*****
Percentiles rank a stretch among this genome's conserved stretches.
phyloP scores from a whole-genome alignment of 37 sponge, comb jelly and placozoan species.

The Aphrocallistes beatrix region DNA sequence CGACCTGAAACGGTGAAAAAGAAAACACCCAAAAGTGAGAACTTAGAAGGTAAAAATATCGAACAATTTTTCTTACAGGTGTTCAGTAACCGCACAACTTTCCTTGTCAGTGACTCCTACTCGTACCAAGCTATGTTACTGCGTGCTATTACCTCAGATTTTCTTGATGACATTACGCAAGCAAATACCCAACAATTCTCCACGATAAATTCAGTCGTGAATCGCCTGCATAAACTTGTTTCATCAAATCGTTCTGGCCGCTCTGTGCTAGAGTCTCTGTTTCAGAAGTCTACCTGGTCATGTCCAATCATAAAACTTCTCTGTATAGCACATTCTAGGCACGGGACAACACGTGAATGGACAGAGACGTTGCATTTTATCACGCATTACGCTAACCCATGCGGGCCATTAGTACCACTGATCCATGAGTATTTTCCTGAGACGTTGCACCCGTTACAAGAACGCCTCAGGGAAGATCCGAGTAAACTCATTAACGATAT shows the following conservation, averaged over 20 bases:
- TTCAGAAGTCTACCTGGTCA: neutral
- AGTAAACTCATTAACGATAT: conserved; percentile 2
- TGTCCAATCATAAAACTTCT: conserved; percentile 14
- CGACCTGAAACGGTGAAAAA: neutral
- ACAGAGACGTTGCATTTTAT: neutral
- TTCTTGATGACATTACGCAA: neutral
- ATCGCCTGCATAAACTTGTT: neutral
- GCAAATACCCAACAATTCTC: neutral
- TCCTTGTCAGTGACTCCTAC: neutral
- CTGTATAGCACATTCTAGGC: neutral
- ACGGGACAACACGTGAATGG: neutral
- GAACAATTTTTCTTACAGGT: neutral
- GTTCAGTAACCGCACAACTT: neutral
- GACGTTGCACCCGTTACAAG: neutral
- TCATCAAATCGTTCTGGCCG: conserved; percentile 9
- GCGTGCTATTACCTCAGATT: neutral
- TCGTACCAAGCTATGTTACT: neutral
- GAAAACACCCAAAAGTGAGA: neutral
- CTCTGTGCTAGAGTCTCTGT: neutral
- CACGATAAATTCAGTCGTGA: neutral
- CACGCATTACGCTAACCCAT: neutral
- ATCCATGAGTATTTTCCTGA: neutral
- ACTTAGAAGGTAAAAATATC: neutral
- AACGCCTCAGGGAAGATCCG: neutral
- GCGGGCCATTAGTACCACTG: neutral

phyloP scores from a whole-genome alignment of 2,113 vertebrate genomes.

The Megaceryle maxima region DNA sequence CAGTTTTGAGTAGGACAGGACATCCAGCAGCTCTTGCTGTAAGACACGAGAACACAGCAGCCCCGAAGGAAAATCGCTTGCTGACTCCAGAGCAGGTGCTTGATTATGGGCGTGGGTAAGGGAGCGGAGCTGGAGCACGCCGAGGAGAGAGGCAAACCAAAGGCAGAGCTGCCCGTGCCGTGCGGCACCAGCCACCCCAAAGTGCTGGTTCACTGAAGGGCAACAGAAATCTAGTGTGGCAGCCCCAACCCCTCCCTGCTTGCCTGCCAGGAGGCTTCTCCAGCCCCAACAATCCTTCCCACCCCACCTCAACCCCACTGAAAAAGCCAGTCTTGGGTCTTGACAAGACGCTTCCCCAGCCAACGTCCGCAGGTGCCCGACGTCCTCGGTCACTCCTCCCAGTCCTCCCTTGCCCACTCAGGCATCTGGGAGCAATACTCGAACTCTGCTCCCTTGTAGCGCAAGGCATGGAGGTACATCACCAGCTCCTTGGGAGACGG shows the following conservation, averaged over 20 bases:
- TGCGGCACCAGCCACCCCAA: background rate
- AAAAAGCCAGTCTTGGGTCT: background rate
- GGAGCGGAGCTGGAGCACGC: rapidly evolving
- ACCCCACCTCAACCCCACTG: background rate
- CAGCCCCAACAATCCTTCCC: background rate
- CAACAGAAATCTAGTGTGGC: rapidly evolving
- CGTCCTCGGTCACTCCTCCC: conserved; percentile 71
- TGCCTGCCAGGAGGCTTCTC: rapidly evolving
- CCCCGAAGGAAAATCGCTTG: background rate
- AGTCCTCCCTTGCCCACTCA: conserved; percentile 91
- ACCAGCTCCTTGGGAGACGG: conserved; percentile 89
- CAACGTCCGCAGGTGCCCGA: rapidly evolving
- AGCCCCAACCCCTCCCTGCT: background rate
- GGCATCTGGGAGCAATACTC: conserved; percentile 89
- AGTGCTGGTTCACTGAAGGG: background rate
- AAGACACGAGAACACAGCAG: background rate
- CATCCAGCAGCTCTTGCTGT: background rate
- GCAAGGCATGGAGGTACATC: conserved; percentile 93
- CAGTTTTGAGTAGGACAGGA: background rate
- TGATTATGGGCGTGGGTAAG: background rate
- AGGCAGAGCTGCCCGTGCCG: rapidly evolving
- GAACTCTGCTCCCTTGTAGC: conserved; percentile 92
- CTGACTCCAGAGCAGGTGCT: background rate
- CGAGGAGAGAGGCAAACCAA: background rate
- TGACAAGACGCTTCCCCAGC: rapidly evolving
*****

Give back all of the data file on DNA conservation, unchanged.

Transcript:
Percentiles rank a stretch among this genome's conserved stretches.
phyloP scores from a whole-genome alignment of 37 sponge, comb jelly and placozoan species.

The Aphrocallistes beatrix region DNA sequence CGACCTGAAACGGTGAAAAAGAAAACACCCAAAAGTGAGAACTTAGAAGGTAAAAATATCGAACAATTTTTCTTACAGGTGTTCAGTAACCGCACAACTTTCCTTGTCAGTGACTCCTACTCGTACCAAGCTATGTTACTGCGTGCTATTACCTCAGATTTTCTTGATGACATTACGCAAGCAAATACCCAACAATTCTCCACGATAAATTCAGTCGTGAATCGCCTGCATAAACTTGTTTCATCAAATCGTTCTGGCCGCTCTGTGCTAGAGTCTCTGTTTCAGAAGTCTACCTGGTCATGTCCAATCATAAAACTTCTCTGTATAGCACATTCTAGGCACGGGACAACACGTGAATGGACAGAGACGTTGCATTTTATCACGCATTACGCTAACCCATGCGGGCCATTAGTACCACTGATCCATGAGTATTTTCCTGAGACGTTGCACCCGTTACAAGAACGCCTCAGGGAAGATCCGAGTAAACTCATTAACGATAT shows the following conservation, averaged over 20 bases:
- TTCAGAAGTCTACCTGGTCA: neutral
- AGTAAACTCATTAACGATAT: conserved; percentile 2
- TGTCCAATCATAAAACTTCT: conserved; percentile 14
- CGACCTGAAACGGTGAAAAA: neutral
- ACAGAGACGTTGCATTTTAT: neutral
- TTCTTGATGACATTACGCAA: neutral
- ATCGCCTGCATAAACTTGTT: neutral
- GCAAATACCCAACAATTCTC: neutral
- TCCTTGTCAGTGACTCCTAC: neutral
- CTGTATAGCACATTCTAGGC: neutral
- ACGGGACAACACGTGAATGG: neutral
- GAACAATTTTTCTTACAGGT: neutral
- GTTCAGTAACCGCACAACTT: neutral
- GACGTTGCACCCGTTACAAG: neutral
- TCATCAAATCGTTCTGGCCG: conserved; percentile 9
- GCGTGCTATTACCTCAGATT: neutral
- TCGTACCAAGCTATGTTACT: neutral
- GAAAACACCCAAAAGTGAGA: neutral
- CTCTGTGCTAGAGTCTCTGT: neutral
- CACGATAAATTCAGTCGTGA: neutral
- CACGCATTACGCTAACCCAT: neutral
- ATCCATGAGTATTTTCCTGA: neutral
- ACTTAGAAGGTAAAAATATC: neutral
- AACGCCTCAGGGAAGATCCG: neutral
- GCGGGCCATTAGTACCACTG: neutral

phyloP scores from a whole-genome alignment of 2,113 vertebrate genomes.

The Megaceryle maxima region DNA sequence CAGTTTTGAGTAGGACAGGACATCCAGCAGCTCTTGCTGTAAGACACGAGAACACAGCAGCCCCGAAGGAAAATCGCTTGCTGACTCCAGAGCAGGTGCTTGATTATGGGCGTGGGTAAGGGAGCGGAGCTGGAGCACGCCGAGGAGAGAGGCAAACCAAAGGCAGAGCTGCCCGTGCCGTGCGGCACCAGCCACCCCAAAGTGCTGGTTCACTGAAGGGCAACAGAAATCTAGTGTGGCAGCCCCAACCCCTCCCTGCTTGCCTGCCAGGAGGCTTCTCCAGCCCCAACAATCCTTCCCACCCCACCTCAACCCCACTGAAAAAGCCAGTCTTGGGTCTTGACAAGACGCTTCCCCAGCCAACGTCCGCAGGTGCCCGACGTCCTCGGTCACTCCTCCCAGTCCTCCCTTGCCCACTCAGGCATCTGGGAGCAATACTCGAACTCTGCTCCCTTGTAGCGCAAGGCATGGAGGTACATCACCAGCTCCTTGGGAGACGG shows the following conservation, averaged over 20 bases:
- TGCGGCACCAGCCACCCCAA: background rate
- AAAAAGCCAGTCTTGGGTCT: background rate
- GGAGCGGAGCTGGAGCACGC: rapidly evolving
- ACCCCACCTCAACCCCACTG: background rate
- CAGCCCCAACAATCCTTCCC: background rate
- CAACAGAAATCTAGTGTGGC: rapidly evolving
- CGTCCTCGGTCACTCCTCCC: conserved; percentile 71
- TGCCTGCCAGGAGGCTTCTC: rapidly evolving
- CCCCGAAGGAAAATCGCTTG: background rate
- AGTCCTCCCTTGCCCACTCA: conserved; percentile 91
- ACCAGCTCCTTGGGAGACGG: conserved; percentile 89
- CAACGTCCGCAGGTGCCCGA: rapidly evolving
- AGCCCCAACCCCTCCCTGCT: background rate
- GGCATCTGGGAGCAATACTC: conserved; percentile 89
- AGTGCTGGTTCACTGAAGGG: background rate
- AAGACACGAGAACACAGCAG: background rate
- CATCCAGCAGCTCTTGCTGT: background rate
- GCAAGGCATGGAGGTACATC: conserved; percentile 93
- CAGTTTTGAGTAGGACAGGA: background rate
- TGATTATGGGCGTGGGTAAG: background rate
- AGGCAGAGCTGCCCGTGCCG: rapidly evolving
- GAACTCTGCTCCCTTGTAGC: conserved; percentile 92
- CTGACTCCAGAGCAGGTGCT: background rate
- CGAGGAGAGAGGCAAACCAA: background rate
- TGACAAGACGCTTCCCCAGC: rapidly evolving